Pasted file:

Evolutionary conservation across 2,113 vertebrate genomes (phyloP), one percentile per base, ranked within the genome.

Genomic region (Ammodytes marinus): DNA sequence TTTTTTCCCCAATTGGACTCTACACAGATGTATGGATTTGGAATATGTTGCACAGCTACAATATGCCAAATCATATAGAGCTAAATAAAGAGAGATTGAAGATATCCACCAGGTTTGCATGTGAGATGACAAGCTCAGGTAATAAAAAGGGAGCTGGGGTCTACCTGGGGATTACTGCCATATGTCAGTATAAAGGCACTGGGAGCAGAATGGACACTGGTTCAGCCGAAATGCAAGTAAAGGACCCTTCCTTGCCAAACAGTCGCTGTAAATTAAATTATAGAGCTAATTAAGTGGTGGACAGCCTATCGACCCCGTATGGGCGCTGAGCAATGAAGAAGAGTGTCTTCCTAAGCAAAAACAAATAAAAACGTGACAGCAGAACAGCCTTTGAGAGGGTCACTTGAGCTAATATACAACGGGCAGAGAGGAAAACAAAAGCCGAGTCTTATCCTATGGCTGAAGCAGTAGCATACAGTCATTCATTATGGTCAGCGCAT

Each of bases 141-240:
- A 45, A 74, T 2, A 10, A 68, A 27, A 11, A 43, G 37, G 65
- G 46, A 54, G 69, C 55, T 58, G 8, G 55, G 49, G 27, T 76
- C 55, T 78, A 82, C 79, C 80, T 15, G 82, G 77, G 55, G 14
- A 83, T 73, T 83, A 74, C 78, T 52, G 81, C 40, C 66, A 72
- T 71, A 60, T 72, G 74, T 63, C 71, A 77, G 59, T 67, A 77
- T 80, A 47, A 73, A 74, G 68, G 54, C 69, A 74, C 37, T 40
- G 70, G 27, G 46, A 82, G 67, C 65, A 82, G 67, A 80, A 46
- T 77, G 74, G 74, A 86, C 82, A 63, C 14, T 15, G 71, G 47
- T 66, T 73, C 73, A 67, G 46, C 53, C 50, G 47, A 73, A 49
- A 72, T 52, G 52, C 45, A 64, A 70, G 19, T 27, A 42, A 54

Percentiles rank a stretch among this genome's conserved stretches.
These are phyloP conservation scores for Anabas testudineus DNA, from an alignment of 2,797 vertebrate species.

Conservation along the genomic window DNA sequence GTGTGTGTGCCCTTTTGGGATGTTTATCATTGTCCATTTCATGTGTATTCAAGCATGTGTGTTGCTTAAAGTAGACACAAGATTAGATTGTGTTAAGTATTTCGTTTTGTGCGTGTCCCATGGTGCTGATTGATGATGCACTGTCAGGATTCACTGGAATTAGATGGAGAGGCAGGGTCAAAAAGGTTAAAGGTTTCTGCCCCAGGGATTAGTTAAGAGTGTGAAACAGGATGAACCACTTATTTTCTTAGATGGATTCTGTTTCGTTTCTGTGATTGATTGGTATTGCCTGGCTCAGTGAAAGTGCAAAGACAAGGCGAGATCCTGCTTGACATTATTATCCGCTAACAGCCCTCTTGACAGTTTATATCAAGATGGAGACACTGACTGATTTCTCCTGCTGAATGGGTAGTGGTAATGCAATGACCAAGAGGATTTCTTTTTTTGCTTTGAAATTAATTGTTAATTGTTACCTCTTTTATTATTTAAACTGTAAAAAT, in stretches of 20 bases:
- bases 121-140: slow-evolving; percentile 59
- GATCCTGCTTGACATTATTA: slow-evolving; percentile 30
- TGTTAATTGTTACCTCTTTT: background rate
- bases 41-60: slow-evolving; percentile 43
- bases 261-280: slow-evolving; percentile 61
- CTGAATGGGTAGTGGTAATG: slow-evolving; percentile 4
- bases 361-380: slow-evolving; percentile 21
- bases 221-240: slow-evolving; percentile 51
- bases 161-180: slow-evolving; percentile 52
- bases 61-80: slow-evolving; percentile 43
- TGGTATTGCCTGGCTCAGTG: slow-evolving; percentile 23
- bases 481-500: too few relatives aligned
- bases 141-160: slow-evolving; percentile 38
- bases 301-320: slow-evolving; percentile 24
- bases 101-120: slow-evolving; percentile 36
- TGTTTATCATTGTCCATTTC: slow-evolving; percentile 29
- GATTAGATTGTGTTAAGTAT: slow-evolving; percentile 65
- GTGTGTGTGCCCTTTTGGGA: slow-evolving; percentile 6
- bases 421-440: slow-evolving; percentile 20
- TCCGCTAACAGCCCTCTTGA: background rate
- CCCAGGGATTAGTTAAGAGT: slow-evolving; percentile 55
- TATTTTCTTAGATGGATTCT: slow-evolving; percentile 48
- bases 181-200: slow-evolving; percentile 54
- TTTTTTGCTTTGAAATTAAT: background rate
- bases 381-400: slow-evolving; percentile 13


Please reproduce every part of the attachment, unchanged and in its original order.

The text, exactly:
Evolutionary conservation across 2,113 vertebrate genomes (phyloP), one percentile per base, ranked within the genome.

Genomic region (Ammodytes marinus): DNA sequence TTTTTTCCCCAATTGGACTCTACACAGATGTATGGATTTGGAATATGTTGCACAGCTACAATATGCCAAATCATATAGAGCTAAATAAAGAGAGATTGAAGATATCCACCAGGTTTGCATGTGAGATGACAAGCTCAGGTAATAAAAAGGGAGCTGGGGTCTACCTGGGGATTACTGCCATATGTCAGTATAAAGGCACTGGGAGCAGAATGGACACTGGTTCAGCCGAAATGCAAGTAAAGGACCCTTCCTTGCCAAACAGTCGCTGTAAATTAAATTATAGAGCTAATTAAGTGGTGGACAGCCTATCGACCCCGTATGGGCGCTGAGCAATGAAGAAGAGTGTCTTCCTAAGCAAAAACAAATAAAAACGTGACAGCAGAACAGCCTTTGAGAGGGTCACTTGAGCTAATATACAACGGGCAGAGAGGAAAACAAAAGCCGAGTCTTATCCTATGGCTGAAGCAGTAGCATACAGTCATTCATTATGGTCAGCGCAT

Each of bases 141-240:
- A 45, A 74, T 2, A 10, A 68, A 27, A 11, A 43, G 37, G 65
- G 46, A 54, G 69, C 55, T 58, G 8, G 55, G 49, G 27, T 76
- C 55, T 78, A 82, C 79, C 80, T 15, G 82, G 77, G 55, G 14
- A 83, T 73, T 83, A 74, C 78, T 52, G 81, C 40, C 66, A 72
- T 71, A 60, T 72, G 74, T 63, C 71, A 77, G 59, T 67, A 77
- T 80, A 47, A 73, A 74, G 68, G 54, C 69, A 74, C 37, T 40
- G 70, G 27, G 46, A 82, G 67, C 65, A 82, G 67, A 80, A 46
- T 77, G 74, G 74, A 86, C 82, A 63, C 14, T 15, G 71, G 47
- T 66, T 73, C 73, A 67, G 46, C 53, C 50, G 47, A 73, A 49
- A 72, T 52, G 52, C 45, A 64, A 70, G 19, T 27, A 42, A 54

Percentiles rank a stretch among this genome's conserved stretches.
These are phyloP conservation scores for Anabas testudineus DNA, from an alignment of 2,797 vertebrate species.

Conservation along the genomic window DNA sequence GTGTGTGTGCCCTTTTGGGATGTTTATCATTGTCCATTTCATGTGTATTCAAGCATGTGTGTTGCTTAAAGTAGACACAAGATTAGATTGTGTTAAGTATTTCGTTTTGTGCGTGTCCCATGGTGCTGATTGATGATGCACTGTCAGGATTCACTGGAATTAGATGGAGAGGCAGGGTCAAAAAGGTTAAAGGTTTCTGCCCCAGGGATTAGTTAAGAGTGTGAAACAGGATGAACCACTTATTTTCTTAGATGGATTCTGTTTCGTTTCTGTGATTGATTGGTATTGCCTGGCTCAGTGAAAGTGCAAAGACAAGGCGAGATCCTGCTTGACATTATTATCCGCTAACAGCCCTCTTGACAGTTTATATCAAGATGGAGACACTGACTGATTTCTCCTGCTGAATGGGTAGTGGTAATGCAATGACCAAGAGGATTTCTTTTTTTGCTTTGAAATTAATTGTTAATTGTTACCTCTTTTATTATTTAAACTGTAAAAAT, in stretches of 20 bases:
- bases 121-140: slow-evolving; percentile 59
- GATCCTGCTTGACATTATTA: slow-evolving; percentile 30
- TGTTAATTGTTACCTCTTTT: background rate
- bases 41-60: slow-evolving; percentile 43
- bases 261-280: slow-evolving; percentile 61
- CTGAATGGGTAGTGGTAATG: slow-evolving; percentile 4
- bases 361-380: slow-evolving; percentile 21
- bases 221-240: slow-evolving; percentile 51
- bases 161-180: slow-evolving; percentile 52
- bases 61-80: slow-evolving; percentile 43
- TGGTATTGCCTGGCTCAGTG: slow-evolving; percentile 23
- bases 481-500: too few relatives aligned
- bases 141-160: slow-evolving; percentile 38
- bases 301-320: slow-evolving; percentile 24
- bases 101-120: slow-evolving; percentile 36
- TGTTTATCATTGTCCATTTC: slow-evolving; percentile 29
- GATTAGATTGTGTTAAGTAT: slow-evolving; percentile 65
- GTGTGTGTGCCCTTTTGGGA: slow-evolving; percentile 6
- bases 421-440: slow-evolving; percentile 20
- TCCGCTAACAGCCCTCTTGA: background rate
- CCCAGGGATTAGTTAAGAGT: slow-evolving; percentile 55
- TATTTTCTTAGATGGATTCT: slow-evolving; percentile 48
- bases 181-200: slow-evolving; percentile 54
- TTTTTTGCTTTGAAATTAAT: background rate
- bases 381-400: slow-evolving; percentile 13